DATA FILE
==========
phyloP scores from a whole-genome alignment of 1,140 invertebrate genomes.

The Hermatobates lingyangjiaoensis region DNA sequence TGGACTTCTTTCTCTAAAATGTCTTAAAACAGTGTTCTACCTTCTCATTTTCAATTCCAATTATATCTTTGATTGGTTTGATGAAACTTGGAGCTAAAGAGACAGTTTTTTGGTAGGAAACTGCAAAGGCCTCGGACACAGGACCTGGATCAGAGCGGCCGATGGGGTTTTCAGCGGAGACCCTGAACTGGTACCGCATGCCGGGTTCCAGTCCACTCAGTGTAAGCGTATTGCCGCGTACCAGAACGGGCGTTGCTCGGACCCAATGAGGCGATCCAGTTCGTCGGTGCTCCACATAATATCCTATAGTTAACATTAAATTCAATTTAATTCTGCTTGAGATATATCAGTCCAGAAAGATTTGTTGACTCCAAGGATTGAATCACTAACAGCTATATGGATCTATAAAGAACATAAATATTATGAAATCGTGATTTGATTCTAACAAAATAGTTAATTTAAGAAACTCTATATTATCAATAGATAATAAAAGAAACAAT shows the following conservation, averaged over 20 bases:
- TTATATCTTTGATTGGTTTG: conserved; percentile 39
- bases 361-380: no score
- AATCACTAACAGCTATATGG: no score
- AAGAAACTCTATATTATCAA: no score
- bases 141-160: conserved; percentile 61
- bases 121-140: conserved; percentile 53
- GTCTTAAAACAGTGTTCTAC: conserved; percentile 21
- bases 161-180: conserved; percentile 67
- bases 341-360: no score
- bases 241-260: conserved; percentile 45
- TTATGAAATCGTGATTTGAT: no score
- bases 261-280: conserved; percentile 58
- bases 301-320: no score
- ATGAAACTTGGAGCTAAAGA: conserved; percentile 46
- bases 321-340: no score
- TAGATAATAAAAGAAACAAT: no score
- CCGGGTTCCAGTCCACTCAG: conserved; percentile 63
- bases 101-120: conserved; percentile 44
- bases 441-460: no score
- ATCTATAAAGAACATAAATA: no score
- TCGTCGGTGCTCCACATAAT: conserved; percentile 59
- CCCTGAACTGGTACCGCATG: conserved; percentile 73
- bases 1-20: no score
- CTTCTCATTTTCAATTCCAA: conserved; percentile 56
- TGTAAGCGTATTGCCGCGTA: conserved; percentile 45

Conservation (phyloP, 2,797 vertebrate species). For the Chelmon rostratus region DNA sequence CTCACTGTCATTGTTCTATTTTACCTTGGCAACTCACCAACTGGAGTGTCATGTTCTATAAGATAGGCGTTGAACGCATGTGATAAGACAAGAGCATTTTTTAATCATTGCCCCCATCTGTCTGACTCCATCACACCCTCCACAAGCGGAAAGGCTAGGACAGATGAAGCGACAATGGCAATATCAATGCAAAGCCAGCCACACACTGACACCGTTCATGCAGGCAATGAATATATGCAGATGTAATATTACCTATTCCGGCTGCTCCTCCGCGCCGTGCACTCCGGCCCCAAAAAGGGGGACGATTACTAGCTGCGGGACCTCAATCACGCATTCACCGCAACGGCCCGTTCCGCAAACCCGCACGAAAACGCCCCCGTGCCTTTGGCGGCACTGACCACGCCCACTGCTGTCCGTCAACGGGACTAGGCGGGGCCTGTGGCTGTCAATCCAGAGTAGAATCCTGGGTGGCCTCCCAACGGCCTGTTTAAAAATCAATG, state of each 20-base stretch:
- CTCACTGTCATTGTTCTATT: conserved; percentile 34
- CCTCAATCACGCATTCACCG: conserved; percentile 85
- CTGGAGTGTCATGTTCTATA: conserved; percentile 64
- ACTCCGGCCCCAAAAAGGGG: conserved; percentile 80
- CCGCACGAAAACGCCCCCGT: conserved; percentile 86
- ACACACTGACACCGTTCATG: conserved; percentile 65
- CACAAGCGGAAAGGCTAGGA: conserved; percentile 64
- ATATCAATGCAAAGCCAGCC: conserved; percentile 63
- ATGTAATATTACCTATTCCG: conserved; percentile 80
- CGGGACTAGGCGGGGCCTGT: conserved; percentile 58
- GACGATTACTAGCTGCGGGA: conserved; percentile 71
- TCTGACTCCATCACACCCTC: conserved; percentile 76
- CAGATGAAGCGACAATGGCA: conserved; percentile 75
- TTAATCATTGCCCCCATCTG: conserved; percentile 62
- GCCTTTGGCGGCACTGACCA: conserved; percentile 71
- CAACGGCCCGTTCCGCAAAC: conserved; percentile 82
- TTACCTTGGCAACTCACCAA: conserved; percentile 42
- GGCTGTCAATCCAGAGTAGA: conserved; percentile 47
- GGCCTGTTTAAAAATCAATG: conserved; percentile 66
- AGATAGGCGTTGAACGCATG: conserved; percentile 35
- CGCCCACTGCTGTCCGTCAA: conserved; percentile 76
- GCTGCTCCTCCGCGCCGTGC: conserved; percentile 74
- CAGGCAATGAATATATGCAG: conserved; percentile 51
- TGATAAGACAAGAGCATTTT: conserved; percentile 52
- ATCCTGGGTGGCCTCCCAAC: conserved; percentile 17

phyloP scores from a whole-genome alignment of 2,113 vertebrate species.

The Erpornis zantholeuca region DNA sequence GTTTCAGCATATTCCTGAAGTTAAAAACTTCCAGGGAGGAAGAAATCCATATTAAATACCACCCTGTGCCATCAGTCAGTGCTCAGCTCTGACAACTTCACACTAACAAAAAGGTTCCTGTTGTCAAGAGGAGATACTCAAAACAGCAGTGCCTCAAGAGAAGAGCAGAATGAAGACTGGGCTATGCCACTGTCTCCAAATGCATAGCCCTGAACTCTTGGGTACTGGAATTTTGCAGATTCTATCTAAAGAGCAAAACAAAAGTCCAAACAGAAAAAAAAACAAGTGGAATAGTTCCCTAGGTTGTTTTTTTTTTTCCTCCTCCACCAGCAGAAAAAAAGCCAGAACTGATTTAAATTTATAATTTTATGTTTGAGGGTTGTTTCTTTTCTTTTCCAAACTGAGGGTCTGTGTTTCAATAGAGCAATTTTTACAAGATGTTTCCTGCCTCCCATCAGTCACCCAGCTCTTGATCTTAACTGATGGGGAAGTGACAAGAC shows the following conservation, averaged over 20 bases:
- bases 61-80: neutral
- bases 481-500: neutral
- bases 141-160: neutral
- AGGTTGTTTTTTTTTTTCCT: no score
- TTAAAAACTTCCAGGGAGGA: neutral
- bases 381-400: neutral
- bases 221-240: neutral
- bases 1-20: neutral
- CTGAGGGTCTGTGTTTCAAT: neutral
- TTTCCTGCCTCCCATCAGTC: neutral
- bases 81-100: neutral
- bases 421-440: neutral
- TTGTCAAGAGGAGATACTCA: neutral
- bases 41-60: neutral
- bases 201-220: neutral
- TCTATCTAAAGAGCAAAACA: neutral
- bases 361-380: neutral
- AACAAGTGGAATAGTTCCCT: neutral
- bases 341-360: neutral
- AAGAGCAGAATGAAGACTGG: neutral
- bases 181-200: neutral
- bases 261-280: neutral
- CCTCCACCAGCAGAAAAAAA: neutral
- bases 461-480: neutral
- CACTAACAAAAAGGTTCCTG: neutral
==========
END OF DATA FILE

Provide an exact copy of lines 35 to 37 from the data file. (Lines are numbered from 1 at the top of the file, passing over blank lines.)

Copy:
- CACAAGCGGAAAGGCTAGGA: conserved; percentile 64
- ATATCAATGCAAAGCCAGCC: conserved; percentile 63
- ATGTAATATTACCTATTCCG: conserved; percentile 80